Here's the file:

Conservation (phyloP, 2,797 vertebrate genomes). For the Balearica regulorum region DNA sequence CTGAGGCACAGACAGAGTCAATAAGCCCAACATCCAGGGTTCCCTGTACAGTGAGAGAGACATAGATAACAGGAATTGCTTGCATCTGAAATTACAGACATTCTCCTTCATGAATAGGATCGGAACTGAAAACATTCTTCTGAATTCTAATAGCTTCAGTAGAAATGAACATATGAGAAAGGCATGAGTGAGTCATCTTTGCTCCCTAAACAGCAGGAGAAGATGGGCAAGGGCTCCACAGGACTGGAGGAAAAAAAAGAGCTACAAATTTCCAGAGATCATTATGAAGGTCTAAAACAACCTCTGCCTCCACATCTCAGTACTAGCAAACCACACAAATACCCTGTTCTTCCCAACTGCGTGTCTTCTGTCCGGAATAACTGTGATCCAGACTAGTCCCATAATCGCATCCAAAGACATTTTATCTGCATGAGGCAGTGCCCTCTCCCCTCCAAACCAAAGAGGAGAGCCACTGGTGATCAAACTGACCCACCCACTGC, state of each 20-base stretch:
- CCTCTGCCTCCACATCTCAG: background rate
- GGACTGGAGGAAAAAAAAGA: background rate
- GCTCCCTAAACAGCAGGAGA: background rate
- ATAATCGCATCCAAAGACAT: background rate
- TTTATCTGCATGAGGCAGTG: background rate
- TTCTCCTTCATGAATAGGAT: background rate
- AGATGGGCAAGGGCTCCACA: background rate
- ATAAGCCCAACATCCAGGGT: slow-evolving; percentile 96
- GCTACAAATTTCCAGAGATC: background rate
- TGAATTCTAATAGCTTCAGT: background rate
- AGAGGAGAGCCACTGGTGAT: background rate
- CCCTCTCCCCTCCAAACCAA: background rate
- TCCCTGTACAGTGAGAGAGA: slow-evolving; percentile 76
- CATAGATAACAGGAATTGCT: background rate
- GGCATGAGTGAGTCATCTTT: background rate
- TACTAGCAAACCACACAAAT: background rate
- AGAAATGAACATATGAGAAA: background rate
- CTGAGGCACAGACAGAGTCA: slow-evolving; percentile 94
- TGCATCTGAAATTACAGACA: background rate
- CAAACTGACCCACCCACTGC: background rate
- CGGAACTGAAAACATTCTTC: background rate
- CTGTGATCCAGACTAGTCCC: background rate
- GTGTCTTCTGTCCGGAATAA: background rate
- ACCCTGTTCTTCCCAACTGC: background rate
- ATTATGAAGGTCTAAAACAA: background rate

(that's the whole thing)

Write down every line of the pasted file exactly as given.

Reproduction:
Conservation (phyloP, 2,797 vertebrate genomes). For the Balearica regulorum region DNA sequence CTGAGGCACAGACAGAGTCAATAAGCCCAACATCCAGGGTTCCCTGTACAGTGAGAGAGACATAGATAACAGGAATTGCTTGCATCTGAAATTACAGACATTCTCCTTCATGAATAGGATCGGAACTGAAAACATTCTTCTGAATTCTAATAGCTTCAGTAGAAATGAACATATGAGAAAGGCATGAGTGAGTCATCTTTGCTCCCTAAACAGCAGGAGAAGATGGGCAAGGGCTCCACAGGACTGGAGGAAAAAAAAGAGCTACAAATTTCCAGAGATCATTATGAAGGTCTAAAACAACCTCTGCCTCCACATCTCAGTACTAGCAAACCACACAAATACCCTGTTCTTCCCAACTGCGTGTCTTCTGTCCGGAATAACTGTGATCCAGACTAGTCCCATAATCGCATCCAAAGACATTTTATCTGCATGAGGCAGTGCCCTCTCCCCTCCAAACCAAAGAGGAGAGCCACTGGTGATCAAACTGACCCACCCACTGC, state of each 20-base stretch:
- CCTCTGCCTCCACATCTCAG: background rate
- GGACTGGAGGAAAAAAAAGA: background rate
- GCTCCCTAAACAGCAGGAGA: background rate
- ATAATCGCATCCAAAGACAT: background rate
- TTTATCTGCATGAGGCAGTG: background rate
- TTCTCCTTCATGAATAGGAT: background rate
- AGATGGGCAAGGGCTCCACA: background rate
- ATAAGCCCAACATCCAGGGT: slow-evolving; percentile 96
- GCTACAAATTTCCAGAGATC: background rate
- TGAATTCTAATAGCTTCAGT: background rate
- AGAGGAGAGCCACTGGTGAT: background rate
- CCCTCTCCCCTCCAAACCAA: background rate
- TCCCTGTACAGTGAGAGAGA: slow-evolving; percentile 76
- CATAGATAACAGGAATTGCT: background rate
- GGCATGAGTGAGTCATCTTT: background rate
- TACTAGCAAACCACACAAAT: background rate
- AGAAATGAACATATGAGAAA: background rate
- CTGAGGCACAGACAGAGTCA: slow-evolving; percentile 94
- TGCATCTGAAATTACAGACA: background rate
- CAAACTGACCCACCCACTGC: background rate
- CGGAACTGAAAACATTCTTC: background rate
- CTGTGATCCAGACTAGTCCC: background rate
- GTGTCTTCTGTCCGGAATAA: background rate
- ACCCTGTTCTTCCCAACTGC: background rate
- ATTATGAAGGTCTAAAACAA: background rate